The average length of a rough draft book manuscript is 45,000 words. Start by estimating how many words you want to write per week. If you have a full-time job (as most writers do) and kids to take care of and myriad other responsibilities, the chances are you won’t be writing every day. And that’s okay. The act of writing is about getting words on the page. Words tend to add up in the same way numbers do.
A great goal to shoot for is writing five days per week, 750 words per day, which equals 3,750 words per week.
45,000 / 3,750 = 12 weeks.
That is a rough estimate and can always shift, if necessary. Give yourself grace if you don’t meet your daily goal, and vow to keep writing the next day. With time and persistence, you will get there. I promise.
Step 8: Search for holes in your schedule and use them to write.
Veteran author Pat Schneider suggests viewing your writing time as a reward, not a duty. She writes, “If you are in love, you make time and space for the beloved…I believe that people who truly want to write are in love with writing, in love with the artist inside, in love with creating. That love is the root source of true discipline.”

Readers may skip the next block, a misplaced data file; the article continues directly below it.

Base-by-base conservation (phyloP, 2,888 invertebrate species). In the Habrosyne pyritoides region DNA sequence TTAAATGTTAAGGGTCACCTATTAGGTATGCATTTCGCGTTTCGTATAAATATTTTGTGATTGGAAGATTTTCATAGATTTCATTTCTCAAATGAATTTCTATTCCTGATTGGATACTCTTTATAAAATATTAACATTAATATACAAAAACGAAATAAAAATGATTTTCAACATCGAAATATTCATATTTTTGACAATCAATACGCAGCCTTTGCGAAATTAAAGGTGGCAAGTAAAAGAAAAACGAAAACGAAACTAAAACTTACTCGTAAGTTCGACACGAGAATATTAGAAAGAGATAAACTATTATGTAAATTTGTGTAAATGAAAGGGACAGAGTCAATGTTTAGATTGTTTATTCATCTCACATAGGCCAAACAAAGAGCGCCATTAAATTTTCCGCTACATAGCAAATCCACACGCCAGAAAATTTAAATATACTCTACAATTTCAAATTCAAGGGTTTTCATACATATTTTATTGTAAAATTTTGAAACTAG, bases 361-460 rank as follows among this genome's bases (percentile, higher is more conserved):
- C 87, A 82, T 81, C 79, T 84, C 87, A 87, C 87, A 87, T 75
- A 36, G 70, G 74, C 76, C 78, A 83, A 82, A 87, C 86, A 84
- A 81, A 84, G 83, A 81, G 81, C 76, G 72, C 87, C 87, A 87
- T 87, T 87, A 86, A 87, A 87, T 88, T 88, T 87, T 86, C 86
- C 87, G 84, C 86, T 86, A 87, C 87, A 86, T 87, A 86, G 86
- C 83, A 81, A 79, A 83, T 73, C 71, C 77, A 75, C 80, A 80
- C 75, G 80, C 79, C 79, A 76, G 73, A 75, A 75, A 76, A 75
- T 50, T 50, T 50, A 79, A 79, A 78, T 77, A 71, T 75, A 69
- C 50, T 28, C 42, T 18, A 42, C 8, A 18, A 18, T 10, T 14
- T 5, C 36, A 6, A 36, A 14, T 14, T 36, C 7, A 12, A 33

You may not have hours at a time to pen your novel, but perhaps you can steal an extra 30 minutes in the morning by waking up a little earlier? If you’re a night person, consider staying up 30 minutes later? If you take an hour lunch break, try eating for the first 30 minutes and writing for the last 30. Or combine these options by writing in separate, 30-minute spurts throughout your day.
Step 9: Say ‘no’ to multi-tasking.
The writing process has many phases – from brainstorming, to researching, drafting, editing and revising. Rather than combining these steps, make it a goal to focus on one at a time.
Why? Consider this scenario:
You start to write a new chapter but get stuck on some fact you don’t know. You hop on Google and in no time, fifteen minutes have passed. You click back to your Word document, but now you’re not in the zone, so you start re-reading what you wrote. The bad news? It doesn’t sound so good (as most rough drafts don’t). You start deleting words, rephrasing sentences and now your writing time is up.